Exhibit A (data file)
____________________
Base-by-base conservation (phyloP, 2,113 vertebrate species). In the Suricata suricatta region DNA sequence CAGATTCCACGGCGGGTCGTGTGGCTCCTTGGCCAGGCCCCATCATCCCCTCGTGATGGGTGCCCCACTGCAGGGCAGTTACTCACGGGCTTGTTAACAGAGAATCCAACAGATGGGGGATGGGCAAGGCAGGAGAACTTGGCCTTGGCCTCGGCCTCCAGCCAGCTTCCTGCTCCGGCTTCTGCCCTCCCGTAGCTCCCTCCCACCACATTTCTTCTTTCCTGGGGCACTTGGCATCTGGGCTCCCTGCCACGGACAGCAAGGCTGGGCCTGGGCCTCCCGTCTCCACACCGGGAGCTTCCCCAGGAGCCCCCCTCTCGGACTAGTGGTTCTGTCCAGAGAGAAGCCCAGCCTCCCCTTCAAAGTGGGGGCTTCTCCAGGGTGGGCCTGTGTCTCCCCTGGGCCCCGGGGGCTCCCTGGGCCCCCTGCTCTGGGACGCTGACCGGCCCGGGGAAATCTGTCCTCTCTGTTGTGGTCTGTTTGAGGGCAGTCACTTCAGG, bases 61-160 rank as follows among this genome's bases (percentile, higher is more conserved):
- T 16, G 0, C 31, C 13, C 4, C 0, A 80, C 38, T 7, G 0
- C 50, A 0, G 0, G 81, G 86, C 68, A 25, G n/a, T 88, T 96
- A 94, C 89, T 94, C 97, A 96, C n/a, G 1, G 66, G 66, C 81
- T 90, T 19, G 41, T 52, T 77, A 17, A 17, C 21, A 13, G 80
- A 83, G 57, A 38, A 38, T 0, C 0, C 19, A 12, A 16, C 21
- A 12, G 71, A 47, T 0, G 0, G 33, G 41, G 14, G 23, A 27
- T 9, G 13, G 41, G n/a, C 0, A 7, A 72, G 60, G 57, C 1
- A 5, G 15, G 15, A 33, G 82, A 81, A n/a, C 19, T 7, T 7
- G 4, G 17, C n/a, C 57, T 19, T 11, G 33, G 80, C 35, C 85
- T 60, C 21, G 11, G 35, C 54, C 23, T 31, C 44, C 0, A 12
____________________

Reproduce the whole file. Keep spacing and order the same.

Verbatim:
Base-by-base conservation (phyloP, 2,113 vertebrate species). In the Suricata suricatta region DNA sequence CAGATTCCACGGCGGGTCGTGTGGCTCCTTGGCCAGGCCCCATCATCCCCTCGTGATGGGTGCCCCACTGCAGGGCAGTTACTCACGGGCTTGTTAACAGAGAATCCAACAGATGGGGGATGGGCAAGGCAGGAGAACTTGGCCTTGGCCTCGGCCTCCAGCCAGCTTCCTGCTCCGGCTTCTGCCCTCCCGTAGCTCCCTCCCACCACATTTCTTCTTTCCTGGGGCACTTGGCATCTGGGCTCCCTGCCACGGACAGCAAGGCTGGGCCTGGGCCTCCCGTCTCCACACCGGGAGCTTCCCCAGGAGCCCCCCTCTCGGACTAGTGGTTCTGTCCAGAGAGAAGCCCAGCCTCCCCTTCAAAGTGGGGGCTTCTCCAGGGTGGGCCTGTGTCTCCCCTGGGCCCCGGGGGCTCCCTGGGCCCCCTGCTCTGGGACGCTGACCGGCCCGGGGAAATCTGTCCTCTCTGTTGTGGTCTGTTTGAGGGCAGTCACTTCAGG, bases 61-160 rank as follows among this genome's bases (percentile, higher is more conserved):
- T 16, G 0, C 31, C 13, C 4, C 0, A 80, C 38, T 7, G 0
- C 50, A 0, G 0, G 81, G 86, C 68, A 25, G n/a, T 88, T 96
- A 94, C 89, T 94, C 97, A 96, C n/a, G 1, G 66, G 66, C 81
- T 90, T 19, G 41, T 52, T 77, A 17, A 17, C 21, A 13, G 80
- A 83, G 57, A 38, A 38, T 0, C 0, C 19, A 12, A 16, C 21
- A 12, G 71, A 47, T 0, G 0, G 33, G 41, G 14, G 23, A 27
- T 9, G 13, G 41, G n/a, C 0, A 7, A 72, G 60, G 57, C 1
- A 5, G 15, G 15, A 33, G 82, A 81, A n/a, C 19, T 7, T 7
- G 4, G 17, C n/a, C 57, T 19, T 11, G 33, G 80, C 35, C 85
- T 60, C 21, G 11, G 35, C 54, C 23, T 31, C 44, C 0, A 12